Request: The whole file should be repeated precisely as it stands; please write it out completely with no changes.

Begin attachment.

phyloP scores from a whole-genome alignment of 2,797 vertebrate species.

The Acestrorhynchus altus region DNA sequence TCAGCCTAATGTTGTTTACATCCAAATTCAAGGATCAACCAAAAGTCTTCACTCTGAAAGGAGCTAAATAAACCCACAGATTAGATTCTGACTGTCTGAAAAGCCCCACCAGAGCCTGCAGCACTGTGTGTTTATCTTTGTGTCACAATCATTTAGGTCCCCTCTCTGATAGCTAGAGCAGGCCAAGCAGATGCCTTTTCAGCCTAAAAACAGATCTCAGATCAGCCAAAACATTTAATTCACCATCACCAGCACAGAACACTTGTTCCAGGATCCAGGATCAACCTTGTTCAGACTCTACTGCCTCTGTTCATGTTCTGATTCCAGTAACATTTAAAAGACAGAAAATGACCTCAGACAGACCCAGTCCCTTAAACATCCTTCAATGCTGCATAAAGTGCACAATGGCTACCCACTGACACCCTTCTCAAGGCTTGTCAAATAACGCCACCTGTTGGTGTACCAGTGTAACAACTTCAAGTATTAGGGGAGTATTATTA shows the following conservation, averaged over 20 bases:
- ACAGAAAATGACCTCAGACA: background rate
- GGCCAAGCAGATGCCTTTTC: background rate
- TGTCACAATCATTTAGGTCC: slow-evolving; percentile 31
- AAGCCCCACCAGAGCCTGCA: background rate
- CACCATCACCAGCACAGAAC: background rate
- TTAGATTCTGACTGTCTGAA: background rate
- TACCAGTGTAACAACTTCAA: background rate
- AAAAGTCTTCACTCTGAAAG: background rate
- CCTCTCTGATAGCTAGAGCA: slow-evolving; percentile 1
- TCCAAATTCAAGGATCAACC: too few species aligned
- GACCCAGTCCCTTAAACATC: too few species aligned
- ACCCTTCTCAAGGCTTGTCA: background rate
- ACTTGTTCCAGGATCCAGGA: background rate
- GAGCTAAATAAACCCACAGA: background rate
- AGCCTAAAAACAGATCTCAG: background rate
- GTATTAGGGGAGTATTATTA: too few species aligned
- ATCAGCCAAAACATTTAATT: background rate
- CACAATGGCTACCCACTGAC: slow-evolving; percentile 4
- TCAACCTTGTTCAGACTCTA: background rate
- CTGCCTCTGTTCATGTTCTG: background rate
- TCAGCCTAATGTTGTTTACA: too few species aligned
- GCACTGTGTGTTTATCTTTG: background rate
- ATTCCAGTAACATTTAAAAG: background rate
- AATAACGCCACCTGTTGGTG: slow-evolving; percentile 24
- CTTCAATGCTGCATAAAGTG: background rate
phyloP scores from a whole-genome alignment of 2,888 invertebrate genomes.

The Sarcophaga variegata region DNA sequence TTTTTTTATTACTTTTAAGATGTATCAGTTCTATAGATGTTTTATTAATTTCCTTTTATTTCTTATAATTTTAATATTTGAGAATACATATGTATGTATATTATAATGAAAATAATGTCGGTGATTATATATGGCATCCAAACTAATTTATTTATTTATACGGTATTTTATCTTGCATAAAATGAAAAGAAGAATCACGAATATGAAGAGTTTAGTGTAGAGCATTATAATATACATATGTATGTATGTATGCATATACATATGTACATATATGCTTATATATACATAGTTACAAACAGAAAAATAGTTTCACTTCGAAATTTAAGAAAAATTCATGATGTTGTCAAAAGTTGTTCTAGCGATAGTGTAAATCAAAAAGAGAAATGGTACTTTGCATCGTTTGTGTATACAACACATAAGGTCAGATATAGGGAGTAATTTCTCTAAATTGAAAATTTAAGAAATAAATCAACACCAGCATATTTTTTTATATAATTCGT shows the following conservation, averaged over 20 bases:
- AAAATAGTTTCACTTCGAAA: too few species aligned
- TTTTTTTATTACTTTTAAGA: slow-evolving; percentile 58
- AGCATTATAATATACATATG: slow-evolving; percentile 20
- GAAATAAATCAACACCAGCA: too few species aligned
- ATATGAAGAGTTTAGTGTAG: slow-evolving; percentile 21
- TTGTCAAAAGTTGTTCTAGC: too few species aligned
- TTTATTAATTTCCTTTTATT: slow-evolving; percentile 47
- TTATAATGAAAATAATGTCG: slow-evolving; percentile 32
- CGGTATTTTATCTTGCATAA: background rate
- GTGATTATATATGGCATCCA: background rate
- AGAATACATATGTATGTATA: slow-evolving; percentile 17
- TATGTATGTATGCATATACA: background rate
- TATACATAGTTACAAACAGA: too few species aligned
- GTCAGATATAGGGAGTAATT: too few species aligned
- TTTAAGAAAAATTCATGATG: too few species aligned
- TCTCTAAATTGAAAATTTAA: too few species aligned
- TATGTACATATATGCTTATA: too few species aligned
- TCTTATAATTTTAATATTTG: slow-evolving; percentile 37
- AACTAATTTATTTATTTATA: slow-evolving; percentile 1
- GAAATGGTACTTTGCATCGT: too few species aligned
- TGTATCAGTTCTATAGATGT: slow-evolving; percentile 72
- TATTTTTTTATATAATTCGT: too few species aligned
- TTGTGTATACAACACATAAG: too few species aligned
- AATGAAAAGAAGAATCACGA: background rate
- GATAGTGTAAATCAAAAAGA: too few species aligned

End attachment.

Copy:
phyloP scores from a whole-genome alignment of 2,797 vertebrate species.

The Acestrorhynchus altus region DNA sequence TCAGCCTAATGTTGTTTACATCCAAATTCAAGGATCAACCAAAAGTCTTCACTCTGAAAGGAGCTAAATAAACCCACAGATTAGATTCTGACTGTCTGAAAAGCCCCACCAGAGCCTGCAGCACTGTGTGTTTATCTTTGTGTCACAATCATTTAGGTCCCCTCTCTGATAGCTAGAGCAGGCCAAGCAGATGCCTTTTCAGCCTAAAAACAGATCTCAGATCAGCCAAAACATTTAATTCACCATCACCAGCACAGAACACTTGTTCCAGGATCCAGGATCAACCTTGTTCAGACTCTACTGCCTCTGTTCATGTTCTGATTCCAGTAACATTTAAAAGACAGAAAATGACCTCAGACAGACCCAGTCCCTTAAACATCCTTCAATGCTGCATAAAGTGCACAATGGCTACCCACTGACACCCTTCTCAAGGCTTGTCAAATAACGCCACCTGTTGGTGTACCAGTGTAACAACTTCAAGTATTAGGGGAGTATTATTA shows the following conservation, averaged over 20 bases:
- ACAGAAAATGACCTCAGACA: background rate
- GGCCAAGCAGATGCCTTTTC: background rate
- TGTCACAATCATTTAGGTCC: slow-evolving; percentile 31
- AAGCCCCACCAGAGCCTGCA: background rate
- CACCATCACCAGCACAGAAC: background rate
- TTAGATTCTGACTGTCTGAA: background rate
- TACCAGTGTAACAACTTCAA: background rate
- AAAAGTCTTCACTCTGAAAG: background rate
- CCTCTCTGATAGCTAGAGCA: slow-evolving; percentile 1
- TCCAAATTCAAGGATCAACC: too few species aligned
- GACCCAGTCCCTTAAACATC: too few species aligned
- ACCCTTCTCAAGGCTTGTCA: background rate
- ACTTGTTCCAGGATCCAGGA: background rate
- GAGCTAAATAAACCCACAGA: background rate
- AGCCTAAAAACAGATCTCAG: background rate
- GTATTAGGGGAGTATTATTA: too few species aligned
- ATCAGCCAAAACATTTAATT: background rate
- CACAATGGCTACCCACTGAC: slow-evolving; percentile 4
- TCAACCTTGTTCAGACTCTA: background rate
- CTGCCTCTGTTCATGTTCTG: background rate
- TCAGCCTAATGTTGTTTACA: too few species aligned
- GCACTGTGTGTTTATCTTTG: background rate
- ATTCCAGTAACATTTAAAAG: background rate
- AATAACGCCACCTGTTGGTG: slow-evolving; percentile 24
- CTTCAATGCTGCATAAAGTG: background rate
phyloP scores from a whole-genome alignment of 2,888 invertebrate genomes.

The Sarcophaga variegata region DNA sequence TTTTTTTATTACTTTTAAGATGTATCAGTTCTATAGATGTTTTATTAATTTCCTTTTATTTCTTATAATTTTAATATTTGAGAATACATATGTATGTATATTATAATGAAAATAATGTCGGTGATTATATATGGCATCCAAACTAATTTATTTATTTATACGGTATTTTATCTTGCATAAAATGAAAAGAAGAATCACGAATATGAAGAGTTTAGTGTAGAGCATTATAATATACATATGTATGTATGTATGCATATACATATGTACATATATGCTTATATATACATAGTTACAAACAGAAAAATAGTTTCACTTCGAAATTTAAGAAAAATTCATGATGTTGTCAAAAGTTGTTCTAGCGATAGTGTAAATCAAAAAGAGAAATGGTACTTTGCATCGTTTGTGTATACAACACATAAGGTCAGATATAGGGAGTAATTTCTCTAAATTGAAAATTTAAGAAATAAATCAACACCAGCATATTTTTTTATATAATTCGT shows the following conservation, averaged over 20 bases:
- AAAATAGTTTCACTTCGAAA: too few species aligned
- TTTTTTTATTACTTTTAAGA: slow-evolving; percentile 58
- AGCATTATAATATACATATG: slow-evolving; percentile 20
- GAAATAAATCAACACCAGCA: too few species aligned
- ATATGAAGAGTTTAGTGTAG: slow-evolving; percentile 21
- TTGTCAAAAGTTGTTCTAGC: too few species aligned
- TTTATTAATTTCCTTTTATT: slow-evolving; percentile 47
- TTATAATGAAAATAATGTCG: slow-evolving; percentile 32
- CGGTATTTTATCTTGCATAA: background rate
- GTGATTATATATGGCATCCA: background rate
- AGAATACATATGTATGTATA: slow-evolving; percentile 17
- TATGTATGTATGCATATACA: background rate
- TATACATAGTTACAAACAGA: too few species aligned
- GTCAGATATAGGGAGTAATT: too few species aligned
- TTTAAGAAAAATTCATGATG: too few species aligned
- TCTCTAAATTGAAAATTTAA: too few species aligned
- TATGTACATATATGCTTATA: too few species aligned
- TCTTATAATTTTAATATTTG: slow-evolving; percentile 37
- AACTAATTTATTTATTTATA: slow-evolving; percentile 1
- GAAATGGTACTTTGCATCGT: too few species aligned
- TGTATCAGTTCTATAGATGT: slow-evolving; percentile 72
- TATTTTTTTATATAATTCGT: too few species aligned
- TTGTGTATACAACACATAAG: too few species aligned
- AATGAAAAGAAGAATCACGA: background rate
- GATAGTGTAAATCAAAAAGA: too few species aligned